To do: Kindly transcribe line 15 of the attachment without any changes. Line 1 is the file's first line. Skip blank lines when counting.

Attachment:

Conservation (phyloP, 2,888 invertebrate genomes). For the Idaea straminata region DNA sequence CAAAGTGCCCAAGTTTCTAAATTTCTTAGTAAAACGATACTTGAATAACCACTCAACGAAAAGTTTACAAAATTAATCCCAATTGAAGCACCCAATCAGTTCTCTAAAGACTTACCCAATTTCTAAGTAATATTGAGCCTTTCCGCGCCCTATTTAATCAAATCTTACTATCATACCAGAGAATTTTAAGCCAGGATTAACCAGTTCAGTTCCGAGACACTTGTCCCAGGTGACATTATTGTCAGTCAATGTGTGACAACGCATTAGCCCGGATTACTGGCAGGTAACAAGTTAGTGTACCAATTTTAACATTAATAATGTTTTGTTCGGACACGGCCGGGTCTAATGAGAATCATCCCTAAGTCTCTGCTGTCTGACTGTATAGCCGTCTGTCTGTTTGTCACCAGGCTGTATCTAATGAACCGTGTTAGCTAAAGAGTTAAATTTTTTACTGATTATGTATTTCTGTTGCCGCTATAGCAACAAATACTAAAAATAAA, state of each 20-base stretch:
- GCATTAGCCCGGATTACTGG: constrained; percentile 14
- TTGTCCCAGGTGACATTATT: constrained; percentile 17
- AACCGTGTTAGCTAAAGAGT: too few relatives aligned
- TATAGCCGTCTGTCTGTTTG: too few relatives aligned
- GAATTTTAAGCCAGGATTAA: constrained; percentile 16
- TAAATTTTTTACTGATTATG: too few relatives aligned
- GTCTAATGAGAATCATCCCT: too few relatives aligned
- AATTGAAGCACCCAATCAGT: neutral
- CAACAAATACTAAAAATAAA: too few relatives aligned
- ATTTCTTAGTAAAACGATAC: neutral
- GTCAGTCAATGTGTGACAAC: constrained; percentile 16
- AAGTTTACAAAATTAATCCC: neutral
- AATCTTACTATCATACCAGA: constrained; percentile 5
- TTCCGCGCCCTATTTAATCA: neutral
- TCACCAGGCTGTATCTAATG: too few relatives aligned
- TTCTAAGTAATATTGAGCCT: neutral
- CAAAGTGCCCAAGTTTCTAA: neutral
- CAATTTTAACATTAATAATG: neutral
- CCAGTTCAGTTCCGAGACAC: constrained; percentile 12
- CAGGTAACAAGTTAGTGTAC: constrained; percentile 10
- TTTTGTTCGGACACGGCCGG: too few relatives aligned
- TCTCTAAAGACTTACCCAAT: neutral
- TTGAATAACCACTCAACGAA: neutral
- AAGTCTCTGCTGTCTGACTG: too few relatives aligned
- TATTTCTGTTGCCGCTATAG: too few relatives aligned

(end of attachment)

- TTCCGCGCCCTATTTAATCA: neutral